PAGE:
Detroit and Toledo Shore Line Railroad Company v. United Transportation Union

Decision Date09 December 1969
Docket NumberNo. 29,29
Citation90 S.Ct. 294,396 U.S. 142,24 L.Ed.2d 325
PartiesThe DETROIT AND TOLEDO SHORE LINE RAILROAD COMPANY, Petitioner, v. UNITED TRANSPORTATION UNION
CourtU.S. Supreme Court

Francis M. Shea, New York City, for petitioner.

Richard R. Lyman, Toledo, Ohio, for respondent.

Mr. Justice BLACK delivered the opinion of the Court.

This case raises a question concerning the extent to which the Railway Labor Act of 19261 imposes an obligation upon the parties to a railroad labor dispute to maintain the status quo while the 'purposely long and drawn out' 2 procedures of the Act are exhausted. Petitioner, a railroad, contends that the status quo which the Act requires be maintained consists only of the working conditions specifically covered in the parties' existing collective bargaining agreement. Respondent railroad brotherhood contends that what must be preserved as the status quo are the actual, objective working conditions out of which the dispute arose, irrespective of whether these conditions are covered in an existing collective agreement. For the reasons stated below, we think that only the union's position is consistent with the language and purposes of the Railway Labor Act.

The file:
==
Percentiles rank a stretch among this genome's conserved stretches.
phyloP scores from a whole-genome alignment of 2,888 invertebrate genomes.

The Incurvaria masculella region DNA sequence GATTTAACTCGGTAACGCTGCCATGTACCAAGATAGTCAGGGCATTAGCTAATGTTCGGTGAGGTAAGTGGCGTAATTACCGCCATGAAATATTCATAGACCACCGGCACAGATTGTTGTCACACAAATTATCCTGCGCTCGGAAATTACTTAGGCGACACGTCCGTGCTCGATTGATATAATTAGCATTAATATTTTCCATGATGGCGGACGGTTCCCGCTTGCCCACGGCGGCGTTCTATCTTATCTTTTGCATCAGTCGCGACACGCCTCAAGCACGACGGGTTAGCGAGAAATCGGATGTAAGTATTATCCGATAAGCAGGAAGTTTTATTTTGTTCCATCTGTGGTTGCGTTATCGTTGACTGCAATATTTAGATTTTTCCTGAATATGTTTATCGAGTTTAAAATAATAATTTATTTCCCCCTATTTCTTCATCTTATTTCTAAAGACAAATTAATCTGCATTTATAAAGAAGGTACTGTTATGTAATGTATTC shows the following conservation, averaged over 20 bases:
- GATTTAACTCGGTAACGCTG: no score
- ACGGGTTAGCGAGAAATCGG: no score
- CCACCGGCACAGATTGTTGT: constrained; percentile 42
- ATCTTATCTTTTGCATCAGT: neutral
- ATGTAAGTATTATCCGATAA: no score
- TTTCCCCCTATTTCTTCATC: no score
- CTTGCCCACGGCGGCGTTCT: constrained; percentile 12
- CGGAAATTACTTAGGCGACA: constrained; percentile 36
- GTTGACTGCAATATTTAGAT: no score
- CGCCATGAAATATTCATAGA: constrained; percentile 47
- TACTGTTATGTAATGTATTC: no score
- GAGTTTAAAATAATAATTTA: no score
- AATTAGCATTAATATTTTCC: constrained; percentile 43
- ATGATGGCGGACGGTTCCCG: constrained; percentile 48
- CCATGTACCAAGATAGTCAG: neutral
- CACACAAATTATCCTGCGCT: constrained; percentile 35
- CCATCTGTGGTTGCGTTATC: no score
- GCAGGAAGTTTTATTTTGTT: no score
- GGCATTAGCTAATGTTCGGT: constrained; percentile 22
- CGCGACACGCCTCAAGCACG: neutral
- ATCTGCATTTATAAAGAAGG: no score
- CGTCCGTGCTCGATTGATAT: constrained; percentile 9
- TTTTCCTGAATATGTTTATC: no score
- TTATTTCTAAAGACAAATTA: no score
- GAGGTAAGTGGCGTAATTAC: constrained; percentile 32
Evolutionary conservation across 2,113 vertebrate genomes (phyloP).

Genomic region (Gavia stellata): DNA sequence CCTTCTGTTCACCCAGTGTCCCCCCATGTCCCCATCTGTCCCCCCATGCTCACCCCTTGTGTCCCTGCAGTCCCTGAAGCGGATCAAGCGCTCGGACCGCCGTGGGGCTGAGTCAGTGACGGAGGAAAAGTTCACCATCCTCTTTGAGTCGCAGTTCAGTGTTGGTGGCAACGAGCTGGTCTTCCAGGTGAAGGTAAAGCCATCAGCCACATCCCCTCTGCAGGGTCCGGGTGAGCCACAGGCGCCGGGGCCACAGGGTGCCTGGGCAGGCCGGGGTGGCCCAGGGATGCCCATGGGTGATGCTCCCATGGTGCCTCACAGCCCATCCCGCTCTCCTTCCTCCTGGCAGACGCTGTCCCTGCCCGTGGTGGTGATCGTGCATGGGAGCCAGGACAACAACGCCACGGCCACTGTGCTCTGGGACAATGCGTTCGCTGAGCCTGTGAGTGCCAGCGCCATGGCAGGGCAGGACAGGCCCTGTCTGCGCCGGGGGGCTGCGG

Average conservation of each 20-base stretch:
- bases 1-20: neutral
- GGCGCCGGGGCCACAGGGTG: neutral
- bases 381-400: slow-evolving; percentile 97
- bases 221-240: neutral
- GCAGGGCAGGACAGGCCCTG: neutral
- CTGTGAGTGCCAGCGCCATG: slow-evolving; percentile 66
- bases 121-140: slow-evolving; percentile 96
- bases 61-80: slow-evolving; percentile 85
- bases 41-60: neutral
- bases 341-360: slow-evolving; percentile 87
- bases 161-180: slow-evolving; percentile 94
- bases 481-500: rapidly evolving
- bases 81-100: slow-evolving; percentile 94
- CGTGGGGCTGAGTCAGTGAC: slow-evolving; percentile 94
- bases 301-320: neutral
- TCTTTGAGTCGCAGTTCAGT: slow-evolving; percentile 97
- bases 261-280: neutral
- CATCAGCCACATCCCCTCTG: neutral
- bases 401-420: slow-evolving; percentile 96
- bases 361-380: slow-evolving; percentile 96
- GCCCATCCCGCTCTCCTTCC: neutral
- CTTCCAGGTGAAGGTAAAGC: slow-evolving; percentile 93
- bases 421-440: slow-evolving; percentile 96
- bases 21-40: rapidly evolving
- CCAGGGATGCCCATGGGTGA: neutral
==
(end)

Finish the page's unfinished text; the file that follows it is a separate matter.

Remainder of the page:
The facts involved in this case are these: The main line of the Detroit and Toledo Shore Line (Shore Line), petitioner's railroad, runs from Lang Yard in Toledo, Ohio, 50 miles north to Dearoad Yard near Detroit, Michigan. For many years prior to 1961, Lang Yard was the terminal at which all train and engine crews reported for work and from which they left at the end of the day. As the occasions arose, the Shore Line transported crews from Lang Yard to perform switching and other operations at various points to the north, assuming the costs of transportation and overtime for the crew members. On February 21, 1961, the railroad advised respondent the Brotherhood of Locomotive Firemen and Enginemen (BLF&E)3 of its intention to establish 'outlying work assignments'4 at Trenton, Michigan, a point on the main line about 35 miles north of Lang Yard. These new assignments would have required many employees to report for work at Trenton rather than Lang Yard where they had been reporting. The BLF&E responded to this announcement by filing a notice under § 6 of the Railway Labor Act5 proposing an amendment to the collective bargaining agreement to cover the changed working conditions of the employees who would work out of Trenton. Section 6 requires both the carrier and union to give the other party a 30-day notice of an 'intended change in agreements affecting rates of pay, rules, or working conditions.'6 Since the union thus invoked the 'major-dispute' settlement procedures of the Railway Labor Act,7 the dispute first went to conference and, when the parties failed to agree between themselves, then to the National Mediation Board.